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Your typical 70 year olds?

A study in Journals of Gerontology: Psychological Science (cited in livescience, December 4, 2008) showed that older people tend to feel about 13 years younger than their chronological ages. This is a bit misleading in that there’s a difference between how old you “feel” and which age image of a senior you would point to as best representing you in a picture line-up.

Based on interviews and focus groups with dozens of seniors over the years, I believe that most seniors would actually choose images that would be about fifteen to twenty years younger than their chronological ages.

This is an important issue as I often have to recommend to my clients what age to depict seniors in advertising. With retirement community clients, there is a strong inclination to use residents in the marketing materials. Average resident age is often north of 80, and Executive Directors at these communities don’t want to be seen by their residents and by potential residents as engaging in misleading advertising.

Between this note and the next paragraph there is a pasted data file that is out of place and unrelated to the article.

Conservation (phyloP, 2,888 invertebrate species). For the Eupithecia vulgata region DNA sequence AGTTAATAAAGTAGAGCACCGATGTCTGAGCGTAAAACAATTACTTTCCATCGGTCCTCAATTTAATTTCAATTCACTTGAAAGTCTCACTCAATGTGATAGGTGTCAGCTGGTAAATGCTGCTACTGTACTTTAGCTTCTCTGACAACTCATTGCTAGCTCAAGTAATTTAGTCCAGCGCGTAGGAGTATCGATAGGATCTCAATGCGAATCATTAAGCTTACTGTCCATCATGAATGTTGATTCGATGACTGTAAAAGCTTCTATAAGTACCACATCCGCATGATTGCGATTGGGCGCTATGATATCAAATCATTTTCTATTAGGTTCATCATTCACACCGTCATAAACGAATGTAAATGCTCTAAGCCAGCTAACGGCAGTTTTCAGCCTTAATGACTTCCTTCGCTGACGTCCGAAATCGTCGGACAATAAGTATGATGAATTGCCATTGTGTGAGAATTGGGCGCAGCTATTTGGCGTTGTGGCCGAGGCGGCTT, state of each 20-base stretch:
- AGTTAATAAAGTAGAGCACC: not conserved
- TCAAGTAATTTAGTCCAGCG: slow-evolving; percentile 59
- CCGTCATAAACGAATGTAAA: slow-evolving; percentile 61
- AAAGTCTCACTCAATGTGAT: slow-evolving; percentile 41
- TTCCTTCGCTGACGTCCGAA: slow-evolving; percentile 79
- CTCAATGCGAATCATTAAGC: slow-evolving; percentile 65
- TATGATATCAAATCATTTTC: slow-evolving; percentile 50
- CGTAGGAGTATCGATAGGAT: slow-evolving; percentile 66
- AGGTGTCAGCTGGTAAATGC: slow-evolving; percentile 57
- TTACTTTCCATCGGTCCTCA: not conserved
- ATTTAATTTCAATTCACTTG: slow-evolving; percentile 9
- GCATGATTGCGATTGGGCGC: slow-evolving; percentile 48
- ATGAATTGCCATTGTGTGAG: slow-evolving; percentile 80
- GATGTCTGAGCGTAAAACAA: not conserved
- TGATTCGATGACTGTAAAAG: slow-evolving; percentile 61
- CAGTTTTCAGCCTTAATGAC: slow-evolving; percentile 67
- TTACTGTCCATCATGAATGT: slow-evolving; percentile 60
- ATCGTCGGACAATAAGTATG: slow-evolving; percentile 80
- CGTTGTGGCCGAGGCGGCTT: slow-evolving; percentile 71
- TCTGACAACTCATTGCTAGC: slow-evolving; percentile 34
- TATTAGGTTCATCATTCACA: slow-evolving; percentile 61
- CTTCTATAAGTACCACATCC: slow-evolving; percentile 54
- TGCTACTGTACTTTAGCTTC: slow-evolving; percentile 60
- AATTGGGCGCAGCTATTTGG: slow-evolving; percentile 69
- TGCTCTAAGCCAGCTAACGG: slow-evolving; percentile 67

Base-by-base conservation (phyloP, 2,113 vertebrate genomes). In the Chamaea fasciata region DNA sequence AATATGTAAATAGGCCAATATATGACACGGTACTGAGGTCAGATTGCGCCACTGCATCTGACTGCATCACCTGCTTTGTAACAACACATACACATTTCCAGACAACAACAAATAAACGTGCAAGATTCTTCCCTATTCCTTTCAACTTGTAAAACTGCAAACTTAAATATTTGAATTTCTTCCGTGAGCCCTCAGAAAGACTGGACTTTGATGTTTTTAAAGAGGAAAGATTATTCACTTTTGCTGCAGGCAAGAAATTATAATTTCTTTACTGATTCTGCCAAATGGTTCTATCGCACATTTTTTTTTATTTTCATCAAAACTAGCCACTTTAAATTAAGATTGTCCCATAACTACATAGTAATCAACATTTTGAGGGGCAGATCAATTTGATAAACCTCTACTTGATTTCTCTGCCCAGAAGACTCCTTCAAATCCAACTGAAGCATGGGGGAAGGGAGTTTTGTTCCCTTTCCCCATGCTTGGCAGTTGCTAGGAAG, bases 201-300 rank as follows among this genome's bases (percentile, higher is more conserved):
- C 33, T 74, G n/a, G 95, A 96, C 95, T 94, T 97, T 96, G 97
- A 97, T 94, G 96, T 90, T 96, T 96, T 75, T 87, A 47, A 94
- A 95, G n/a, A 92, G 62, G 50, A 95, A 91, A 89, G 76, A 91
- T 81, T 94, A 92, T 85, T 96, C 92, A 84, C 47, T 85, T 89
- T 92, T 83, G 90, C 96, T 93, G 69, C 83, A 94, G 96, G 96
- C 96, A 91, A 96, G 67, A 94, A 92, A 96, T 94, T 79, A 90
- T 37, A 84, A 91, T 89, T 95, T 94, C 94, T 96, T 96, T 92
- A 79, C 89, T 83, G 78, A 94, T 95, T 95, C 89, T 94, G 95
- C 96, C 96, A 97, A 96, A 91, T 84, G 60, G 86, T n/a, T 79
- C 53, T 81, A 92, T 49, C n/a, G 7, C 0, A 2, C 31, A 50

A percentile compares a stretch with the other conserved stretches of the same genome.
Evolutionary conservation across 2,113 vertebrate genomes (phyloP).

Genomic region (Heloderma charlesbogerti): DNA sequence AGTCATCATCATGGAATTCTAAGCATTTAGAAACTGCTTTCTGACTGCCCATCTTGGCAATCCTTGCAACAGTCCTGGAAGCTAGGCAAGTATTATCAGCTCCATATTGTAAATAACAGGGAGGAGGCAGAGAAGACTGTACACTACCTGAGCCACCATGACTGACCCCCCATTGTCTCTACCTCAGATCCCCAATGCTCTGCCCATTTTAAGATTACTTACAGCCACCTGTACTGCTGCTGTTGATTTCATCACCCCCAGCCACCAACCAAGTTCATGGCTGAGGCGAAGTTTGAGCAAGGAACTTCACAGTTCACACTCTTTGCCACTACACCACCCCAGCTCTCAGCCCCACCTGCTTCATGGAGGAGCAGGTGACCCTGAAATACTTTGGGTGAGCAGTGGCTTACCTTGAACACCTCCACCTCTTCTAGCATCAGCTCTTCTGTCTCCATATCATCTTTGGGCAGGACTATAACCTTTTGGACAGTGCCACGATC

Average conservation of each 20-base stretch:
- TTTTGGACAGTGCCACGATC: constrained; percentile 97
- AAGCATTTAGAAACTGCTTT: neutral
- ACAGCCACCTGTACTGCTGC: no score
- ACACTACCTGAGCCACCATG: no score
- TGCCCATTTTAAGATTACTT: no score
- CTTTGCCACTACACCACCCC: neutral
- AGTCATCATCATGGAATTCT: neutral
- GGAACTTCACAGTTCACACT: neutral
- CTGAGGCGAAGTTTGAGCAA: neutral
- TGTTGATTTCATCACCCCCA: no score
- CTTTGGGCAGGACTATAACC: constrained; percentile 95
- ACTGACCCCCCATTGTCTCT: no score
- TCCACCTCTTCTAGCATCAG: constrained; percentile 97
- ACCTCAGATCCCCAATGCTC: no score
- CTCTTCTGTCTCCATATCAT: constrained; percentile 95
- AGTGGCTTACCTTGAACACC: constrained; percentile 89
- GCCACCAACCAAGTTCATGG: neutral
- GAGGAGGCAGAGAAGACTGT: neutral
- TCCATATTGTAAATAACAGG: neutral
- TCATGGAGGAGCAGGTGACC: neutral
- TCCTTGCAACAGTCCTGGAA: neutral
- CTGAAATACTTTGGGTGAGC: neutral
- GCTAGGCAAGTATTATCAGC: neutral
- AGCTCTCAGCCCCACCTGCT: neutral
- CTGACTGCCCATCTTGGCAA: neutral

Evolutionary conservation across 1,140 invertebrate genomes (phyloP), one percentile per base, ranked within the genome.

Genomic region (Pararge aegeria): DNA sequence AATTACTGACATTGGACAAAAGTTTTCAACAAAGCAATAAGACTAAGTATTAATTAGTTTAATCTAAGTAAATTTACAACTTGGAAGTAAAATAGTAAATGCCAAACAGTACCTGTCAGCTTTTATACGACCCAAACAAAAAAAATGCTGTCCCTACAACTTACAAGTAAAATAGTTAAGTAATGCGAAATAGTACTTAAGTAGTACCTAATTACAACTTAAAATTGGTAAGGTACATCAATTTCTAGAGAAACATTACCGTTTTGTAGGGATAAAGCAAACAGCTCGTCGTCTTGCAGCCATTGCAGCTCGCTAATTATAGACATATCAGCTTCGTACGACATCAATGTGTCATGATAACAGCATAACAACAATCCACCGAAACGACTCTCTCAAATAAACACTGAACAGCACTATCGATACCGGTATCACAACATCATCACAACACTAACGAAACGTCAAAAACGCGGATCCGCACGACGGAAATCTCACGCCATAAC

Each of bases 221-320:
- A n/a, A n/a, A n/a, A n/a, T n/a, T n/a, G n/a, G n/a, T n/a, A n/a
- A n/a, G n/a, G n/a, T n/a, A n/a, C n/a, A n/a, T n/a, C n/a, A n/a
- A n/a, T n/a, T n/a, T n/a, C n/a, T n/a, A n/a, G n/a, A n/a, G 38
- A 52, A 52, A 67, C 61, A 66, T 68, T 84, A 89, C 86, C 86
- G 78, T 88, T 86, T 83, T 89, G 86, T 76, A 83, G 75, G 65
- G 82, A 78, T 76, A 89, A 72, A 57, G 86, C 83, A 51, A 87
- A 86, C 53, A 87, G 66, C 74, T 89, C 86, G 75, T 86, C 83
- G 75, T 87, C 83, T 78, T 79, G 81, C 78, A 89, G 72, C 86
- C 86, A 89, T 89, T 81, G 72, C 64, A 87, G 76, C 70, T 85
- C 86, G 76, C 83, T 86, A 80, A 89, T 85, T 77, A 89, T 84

I am often forced to point out that this is a subtle form of ageism.

If you were selling a suburban home to a young married couple with two children, would you depict them all as overweight, which the average American is? Would the teenage girl have a bad case of acne? Would the boy have unsightly braces?

Of course not.

In much of advertising, we depict the individual who is supposed to represent the consumer in a flattering light. Why should it be any different with seniors?

Pharmaceutical advertisers caught on to this much earlier than advertisers in many other categories. The “seniors” in Viagra advertising have always been closer to fifty than seventy. You can’t depict a senior as looking too young, only too old.

When applying this precept, bear in mind that the actual purchaser of the product is what determines the age you show—and it’s often not the senior. It’s appropriate to show a 70 year old looking 50 in a hair product commercial, but woe betide the marketer who shows a sixty year old in an advertisement for an assisted living community where the actual client is the daughter of the potential resident. That daughter is not going to recognize her frail 80 year old mom when looking at a healthy, sixty year old model, and she will assume that the community is not appropriate.

In sum, not just beauty, but also age, is in the eye of the beholder.

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